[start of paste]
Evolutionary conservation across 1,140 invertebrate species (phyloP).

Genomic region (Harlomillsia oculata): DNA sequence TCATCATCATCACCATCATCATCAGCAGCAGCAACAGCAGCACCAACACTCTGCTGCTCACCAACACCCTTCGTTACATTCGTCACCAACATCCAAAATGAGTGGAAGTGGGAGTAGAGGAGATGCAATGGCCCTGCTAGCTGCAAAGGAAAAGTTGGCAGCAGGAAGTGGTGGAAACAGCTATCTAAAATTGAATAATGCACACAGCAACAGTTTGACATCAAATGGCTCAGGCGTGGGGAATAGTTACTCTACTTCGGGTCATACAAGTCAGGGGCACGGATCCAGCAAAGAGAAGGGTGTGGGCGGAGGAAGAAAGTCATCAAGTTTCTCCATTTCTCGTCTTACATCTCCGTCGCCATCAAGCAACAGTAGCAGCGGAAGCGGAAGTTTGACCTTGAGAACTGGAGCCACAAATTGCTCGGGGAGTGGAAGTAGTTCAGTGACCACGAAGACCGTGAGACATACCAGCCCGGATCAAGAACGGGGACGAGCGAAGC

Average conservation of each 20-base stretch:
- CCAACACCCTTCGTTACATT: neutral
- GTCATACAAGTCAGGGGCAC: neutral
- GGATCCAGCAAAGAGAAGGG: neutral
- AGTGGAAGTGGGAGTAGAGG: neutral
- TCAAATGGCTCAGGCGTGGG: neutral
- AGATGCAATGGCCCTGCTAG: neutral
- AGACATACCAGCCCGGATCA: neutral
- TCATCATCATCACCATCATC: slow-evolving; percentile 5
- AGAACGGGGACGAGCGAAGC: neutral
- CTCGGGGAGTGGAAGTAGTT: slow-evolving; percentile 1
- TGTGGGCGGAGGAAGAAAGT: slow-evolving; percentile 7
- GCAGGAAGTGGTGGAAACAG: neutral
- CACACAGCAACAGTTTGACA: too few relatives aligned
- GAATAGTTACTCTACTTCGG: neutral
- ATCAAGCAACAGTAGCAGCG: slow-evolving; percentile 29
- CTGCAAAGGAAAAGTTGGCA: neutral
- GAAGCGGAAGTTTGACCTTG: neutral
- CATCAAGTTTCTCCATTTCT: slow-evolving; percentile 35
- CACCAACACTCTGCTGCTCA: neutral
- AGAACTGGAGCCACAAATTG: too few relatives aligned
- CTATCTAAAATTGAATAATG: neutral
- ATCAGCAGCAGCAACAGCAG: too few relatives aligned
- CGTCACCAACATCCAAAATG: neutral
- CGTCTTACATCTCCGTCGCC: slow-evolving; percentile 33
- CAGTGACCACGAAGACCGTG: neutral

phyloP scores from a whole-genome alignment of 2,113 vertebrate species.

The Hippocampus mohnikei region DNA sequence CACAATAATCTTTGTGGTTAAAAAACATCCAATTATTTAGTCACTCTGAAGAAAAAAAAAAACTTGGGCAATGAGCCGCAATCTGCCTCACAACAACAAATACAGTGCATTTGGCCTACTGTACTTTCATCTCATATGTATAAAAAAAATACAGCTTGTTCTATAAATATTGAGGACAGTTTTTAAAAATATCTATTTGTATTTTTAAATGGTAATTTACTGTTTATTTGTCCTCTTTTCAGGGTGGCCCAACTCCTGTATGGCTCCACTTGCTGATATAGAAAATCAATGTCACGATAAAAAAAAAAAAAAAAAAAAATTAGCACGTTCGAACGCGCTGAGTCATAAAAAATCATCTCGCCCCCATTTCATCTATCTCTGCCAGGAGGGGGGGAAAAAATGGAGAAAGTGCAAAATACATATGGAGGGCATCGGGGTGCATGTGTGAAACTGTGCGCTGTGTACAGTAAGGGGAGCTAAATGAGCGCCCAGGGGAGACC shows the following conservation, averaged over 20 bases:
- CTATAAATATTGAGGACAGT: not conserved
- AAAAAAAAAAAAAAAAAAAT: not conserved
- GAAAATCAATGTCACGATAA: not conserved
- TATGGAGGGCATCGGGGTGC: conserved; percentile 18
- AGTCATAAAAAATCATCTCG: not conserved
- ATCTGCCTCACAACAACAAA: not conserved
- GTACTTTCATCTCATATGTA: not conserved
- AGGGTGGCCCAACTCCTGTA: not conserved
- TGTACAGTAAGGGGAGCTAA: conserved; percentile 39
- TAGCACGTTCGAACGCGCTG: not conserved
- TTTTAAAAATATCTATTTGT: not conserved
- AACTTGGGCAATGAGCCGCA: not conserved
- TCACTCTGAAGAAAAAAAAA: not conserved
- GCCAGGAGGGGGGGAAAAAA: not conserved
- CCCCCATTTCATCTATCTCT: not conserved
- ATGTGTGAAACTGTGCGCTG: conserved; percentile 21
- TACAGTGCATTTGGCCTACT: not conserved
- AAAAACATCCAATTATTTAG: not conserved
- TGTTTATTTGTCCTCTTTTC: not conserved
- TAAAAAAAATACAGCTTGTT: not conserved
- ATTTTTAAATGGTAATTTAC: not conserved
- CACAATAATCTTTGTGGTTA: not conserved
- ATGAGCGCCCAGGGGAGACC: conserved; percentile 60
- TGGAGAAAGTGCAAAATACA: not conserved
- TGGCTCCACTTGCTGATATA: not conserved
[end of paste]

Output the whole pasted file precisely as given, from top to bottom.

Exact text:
Evolutionary conservation across 1,140 invertebrate species (phyloP).

Genomic region (Harlomillsia oculata): DNA sequence TCATCATCATCACCATCATCATCAGCAGCAGCAACAGCAGCACCAACACTCTGCTGCTCACCAACACCCTTCGTTACATTCGTCACCAACATCCAAAATGAGTGGAAGTGGGAGTAGAGGAGATGCAATGGCCCTGCTAGCTGCAAAGGAAAAGTTGGCAGCAGGAAGTGGTGGAAACAGCTATCTAAAATTGAATAATGCACACAGCAACAGTTTGACATCAAATGGCTCAGGCGTGGGGAATAGTTACTCTACTTCGGGTCATACAAGTCAGGGGCACGGATCCAGCAAAGAGAAGGGTGTGGGCGGAGGAAGAAAGTCATCAAGTTTCTCCATTTCTCGTCTTACATCTCCGTCGCCATCAAGCAACAGTAGCAGCGGAAGCGGAAGTTTGACCTTGAGAACTGGAGCCACAAATTGCTCGGGGAGTGGAAGTAGTTCAGTGACCACGAAGACCGTGAGACATACCAGCCCGGATCAAGAACGGGGACGAGCGAAGC

Average conservation of each 20-base stretch:
- CCAACACCCTTCGTTACATT: neutral
- GTCATACAAGTCAGGGGCAC: neutral
- GGATCCAGCAAAGAGAAGGG: neutral
- AGTGGAAGTGGGAGTAGAGG: neutral
- TCAAATGGCTCAGGCGTGGG: neutral
- AGATGCAATGGCCCTGCTAG: neutral
- AGACATACCAGCCCGGATCA: neutral
- TCATCATCATCACCATCATC: slow-evolving; percentile 5
- AGAACGGGGACGAGCGAAGC: neutral
- CTCGGGGAGTGGAAGTAGTT: slow-evolving; percentile 1
- TGTGGGCGGAGGAAGAAAGT: slow-evolving; percentile 7
- GCAGGAAGTGGTGGAAACAG: neutral
- CACACAGCAACAGTTTGACA: too few relatives aligned
- GAATAGTTACTCTACTTCGG: neutral
- ATCAAGCAACAGTAGCAGCG: slow-evolving; percentile 29
- CTGCAAAGGAAAAGTTGGCA: neutral
- GAAGCGGAAGTTTGACCTTG: neutral
- CATCAAGTTTCTCCATTTCT: slow-evolving; percentile 35
- CACCAACACTCTGCTGCTCA: neutral
- AGAACTGGAGCCACAAATTG: too few relatives aligned
- CTATCTAAAATTGAATAATG: neutral
- ATCAGCAGCAGCAACAGCAG: too few relatives aligned
- CGTCACCAACATCCAAAATG: neutral
- CGTCTTACATCTCCGTCGCC: slow-evolving; percentile 33
- CAGTGACCACGAAGACCGTG: neutral

phyloP scores from a whole-genome alignment of 2,113 vertebrate species.

The Hippocampus mohnikei region DNA sequence CACAATAATCTTTGTGGTTAAAAAACATCCAATTATTTAGTCACTCTGAAGAAAAAAAAAAACTTGGGCAATGAGCCGCAATCTGCCTCACAACAACAAATACAGTGCATTTGGCCTACTGTACTTTCATCTCATATGTATAAAAAAAATACAGCTTGTTCTATAAATATTGAGGACAGTTTTTAAAAATATCTATTTGTATTTTTAAATGGTAATTTACTGTTTATTTGTCCTCTTTTCAGGGTGGCCCAACTCCTGTATGGCTCCACTTGCTGATATAGAAAATCAATGTCACGATAAAAAAAAAAAAAAAAAAAAATTAGCACGTTCGAACGCGCTGAGTCATAAAAAATCATCTCGCCCCCATTTCATCTATCTCTGCCAGGAGGGGGGGAAAAAATGGAGAAAGTGCAAAATACATATGGAGGGCATCGGGGTGCATGTGTGAAACTGTGCGCTGTGTACAGTAAGGGGAGCTAAATGAGCGCCCAGGGGAGACC shows the following conservation, averaged over 20 bases:
- CTATAAATATTGAGGACAGT: not conserved
- AAAAAAAAAAAAAAAAAAAT: not conserved
- GAAAATCAATGTCACGATAA: not conserved
- TATGGAGGGCATCGGGGTGC: conserved; percentile 18
- AGTCATAAAAAATCATCTCG: not conserved
- ATCTGCCTCACAACAACAAA: not conserved
- GTACTTTCATCTCATATGTA: not conserved
- AGGGTGGCCCAACTCCTGTA: not conserved
- TGTACAGTAAGGGGAGCTAA: conserved; percentile 39
- TAGCACGTTCGAACGCGCTG: not conserved
- TTTTAAAAATATCTATTTGT: not conserved
- AACTTGGGCAATGAGCCGCA: not conserved
- TCACTCTGAAGAAAAAAAAA: not conserved
- GCCAGGAGGGGGGGAAAAAA: not conserved
- CCCCCATTTCATCTATCTCT: not conserved
- ATGTGTGAAACTGTGCGCTG: conserved; percentile 21
- TACAGTGCATTTGGCCTACT: not conserved
- AAAAACATCCAATTATTTAG: not conserved
- TGTTTATTTGTCCTCTTTTC: not conserved
- TAAAAAAAATACAGCTTGTT: not conserved
- ATTTTTAAATGGTAATTTAC: not conserved
- CACAATAATCTTTGTGGTTA: not conserved
- ATGAGCGCCCAGGGGAGACC: conserved; percentile 60
- TGGAGAAAGTGCAAAATACA: not conserved
- TGGCTCCACTTGCTGATATA: not conserved